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This information is subject to change without notice
Children born through a surrogacy arrangement- general information sheet
Surrogacy is an arrangement, usually contractual, under which a woman (the “gestational” or birth mother) agrees to bear a child for another person or persons (the commissioning parent/s) with the intention that the child be handed over to those person/s immediately or very soon after the birth. The persons involved may or may not be genetically related to the child.
Anyone considering entering into a surrogacy arrangement outside Australia is urged to exercise extreme caution and should ensure they are aware of the legal status of surrogacy in the country in which the arrangement is to occur as well as in their home State or Territory in Australia.
Australia’s international obligations
As a party to the United Nationals Convention on the Rights of the Child and the Hague Convention on the Protection of Children and Co-operation in Respect of Intercountry Adoption, Australia is committed to protecting the fundamental rights of children. These Conventions include obligations to prevent the abduction, sale, or trafficking of children.
The Department manages cases involving surrogacy arrangements entered into overseas with extreme caution to ensure that Australia's citizenship and visa provisions are not used to circumvent adoption laws and other child welfare laws.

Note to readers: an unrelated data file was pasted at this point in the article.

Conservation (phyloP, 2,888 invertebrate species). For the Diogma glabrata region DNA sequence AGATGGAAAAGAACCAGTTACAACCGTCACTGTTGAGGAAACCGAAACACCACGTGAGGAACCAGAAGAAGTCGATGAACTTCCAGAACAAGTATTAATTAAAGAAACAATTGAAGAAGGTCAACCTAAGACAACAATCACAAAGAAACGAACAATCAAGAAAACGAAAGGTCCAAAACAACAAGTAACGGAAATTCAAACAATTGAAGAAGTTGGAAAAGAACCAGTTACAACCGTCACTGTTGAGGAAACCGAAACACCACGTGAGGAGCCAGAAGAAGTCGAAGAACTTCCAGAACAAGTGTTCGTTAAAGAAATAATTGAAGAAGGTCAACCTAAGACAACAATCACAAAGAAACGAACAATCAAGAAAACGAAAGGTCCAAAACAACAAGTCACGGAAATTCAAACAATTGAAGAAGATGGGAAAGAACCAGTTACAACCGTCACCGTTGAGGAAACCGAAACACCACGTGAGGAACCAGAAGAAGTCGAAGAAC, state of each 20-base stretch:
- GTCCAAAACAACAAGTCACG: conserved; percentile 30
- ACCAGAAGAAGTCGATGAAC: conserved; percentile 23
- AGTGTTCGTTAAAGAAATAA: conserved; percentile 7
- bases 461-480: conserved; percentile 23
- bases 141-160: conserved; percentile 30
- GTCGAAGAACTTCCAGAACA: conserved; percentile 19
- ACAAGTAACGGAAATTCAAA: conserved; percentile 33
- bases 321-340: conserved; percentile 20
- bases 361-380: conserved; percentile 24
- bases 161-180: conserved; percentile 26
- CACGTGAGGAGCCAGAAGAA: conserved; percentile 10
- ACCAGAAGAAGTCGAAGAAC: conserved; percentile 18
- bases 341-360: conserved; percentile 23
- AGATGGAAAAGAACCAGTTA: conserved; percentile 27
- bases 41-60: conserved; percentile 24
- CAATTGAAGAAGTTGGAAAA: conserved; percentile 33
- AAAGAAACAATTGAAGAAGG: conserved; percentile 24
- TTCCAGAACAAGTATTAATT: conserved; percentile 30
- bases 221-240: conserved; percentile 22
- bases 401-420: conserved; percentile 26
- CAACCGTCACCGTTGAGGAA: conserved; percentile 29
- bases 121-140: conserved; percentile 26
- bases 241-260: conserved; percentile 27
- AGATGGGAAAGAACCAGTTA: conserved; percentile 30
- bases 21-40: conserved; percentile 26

A child born overseas through a surrogacy arrangement may be eligible for Australian citizenship by descent if they had an Australian citizen parent at the time of their birth (in accordance with s16 of the Act).
As the legal status of surrogacy arrangements differs from country to country, and sometimes, from different jurisdictions within a country, each surrogacy arrangement needs to be looked at carefully in the context of the local laws where the child was born. For Thailand specific information on surrogacy please see
In order to verify that the claimed Australian citizen parent was a parent of the child at the time of birth, the decision maker can request evidence of the parent/child link such as DNA test results and/or medical procedure documents.
In some countries, where surrogacy arrangements are regulated and handled through a court process, the court documentation may already establish the biological link between the Australia citizen parent and the child. Documentation from the treating doctor of the relevant medical clinic may also confirm the biological link. In such cases, this documentation may be accepted as evidence of the biological link and DNA testing is therefore not required.